Mental health and substance services poor in the north

Monday, 13 April 2015

A University of Adelaide study found vital mental health and drug and alcohol services in Adelaide’s northern suburbs are sparse, seriously overloaded, fragmented and difficult to locate, leaving many vulnerable people struggling without help.

The recent scoping study was phase 1 of a larger study led by Professor Charlotte de Crespigny and Professor Cherrie Galletly from the University of Adelaide, and involved a large multi-disciplinary research team.

Professor de Crespigny, from the University’s School of Nursing, says the key issue with these services in the northern suburbs is that they are ill-equipped to provide the significant proportion of their consumers, experiencing combined mental health and substance problems (known as comorbidity), with the comprehensive treatments they need to recover.

“People with comorbidity most commonly have depression or anxiety, along with problems with alcohol, sedatives, cannabis, stimulants or other drugs. International research indicates that 70-90% of people accessing mental health or drug and alcohol support services have some form of comorbidity,” Professor de Crespigny says.

“People’s comorbidity is typically missed or undertreated by current services or programs nationwide, which leads to even worse mental health and substance dependence, and this is very apparent in northern Adelaide.

“This is happening because the local services may only treat one problem rather than holistically caring for a patient. This is a serious policy, funding, service and treatment model, clinical practice and education issue,” she says.

Professor de Crespigny says Adelaide northern suburbs are considered one of the most disadvantaged metropolitan regions in Australia, and consumers and caregivers are extremely frustrated with the local services.

“Patients, carers, local service providers, clinicians, workers and community leaders alike indicated during the scoping study that they were frustrated and concerned that so few mental health and drug and alcohol services are offered locally in such a large and impoverished region,” Professor de Crespigny says.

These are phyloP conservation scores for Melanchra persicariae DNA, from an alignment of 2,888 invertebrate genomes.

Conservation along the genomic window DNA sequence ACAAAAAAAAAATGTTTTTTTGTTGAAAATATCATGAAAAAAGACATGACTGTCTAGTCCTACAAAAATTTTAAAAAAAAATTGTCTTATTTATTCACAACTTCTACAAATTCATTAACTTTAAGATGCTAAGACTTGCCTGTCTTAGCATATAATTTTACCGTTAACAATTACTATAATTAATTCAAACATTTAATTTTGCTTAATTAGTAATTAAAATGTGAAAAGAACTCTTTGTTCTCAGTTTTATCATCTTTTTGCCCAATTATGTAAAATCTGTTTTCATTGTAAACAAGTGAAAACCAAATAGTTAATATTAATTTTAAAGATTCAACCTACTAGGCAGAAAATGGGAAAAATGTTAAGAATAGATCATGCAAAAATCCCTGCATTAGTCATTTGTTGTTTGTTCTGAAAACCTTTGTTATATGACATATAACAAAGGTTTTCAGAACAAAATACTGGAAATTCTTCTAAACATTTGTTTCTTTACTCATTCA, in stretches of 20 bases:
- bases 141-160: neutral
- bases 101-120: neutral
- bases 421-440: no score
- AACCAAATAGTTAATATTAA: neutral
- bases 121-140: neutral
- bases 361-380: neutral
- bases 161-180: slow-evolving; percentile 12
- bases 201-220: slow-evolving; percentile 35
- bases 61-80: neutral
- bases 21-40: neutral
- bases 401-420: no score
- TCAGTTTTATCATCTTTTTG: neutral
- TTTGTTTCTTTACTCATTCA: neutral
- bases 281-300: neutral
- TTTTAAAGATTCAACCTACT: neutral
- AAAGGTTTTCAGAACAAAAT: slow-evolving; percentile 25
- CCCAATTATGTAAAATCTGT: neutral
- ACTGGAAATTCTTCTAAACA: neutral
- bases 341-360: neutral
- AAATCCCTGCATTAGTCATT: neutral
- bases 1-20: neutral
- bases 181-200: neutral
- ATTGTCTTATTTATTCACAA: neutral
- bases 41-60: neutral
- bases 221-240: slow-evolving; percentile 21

“While eventually locating some government and non-government mental health and only alcohol and drug services or programs, it took extensive internet searching and phone or personal contact to find them. And of those found, very few indicated they accepted or addressed both mental health and substance abuse issues,” she says.

Professor de Crespigny says disjointed policy and disruptive government services re-structuring, and current competitive funding and procurement arrangements, prevent collaboration between services and workers.

“Services and teams need to work together to build capacity, confidence and competence in providing comorbidity care as their core business,” Professor de Crespigny says.

“There is also a need for a unified, accessible database to inform the various service managers, clinicians and consumers about available local mental health and drug and alcohol services, and comorbidity care” she says.

This research has been a scoping study within a larger study funded by the Australian Research Council – Industry Linkage program co-funded by SA Mental Health (Northern Adelaide Mental Health), called Stopping the Run-around: Comorbidity Action in the North (CAN).


Contact Details

Professor Charlotte de Crespigny
School of Nursing
The University of Adelaide
Mobile: 0434 019 403

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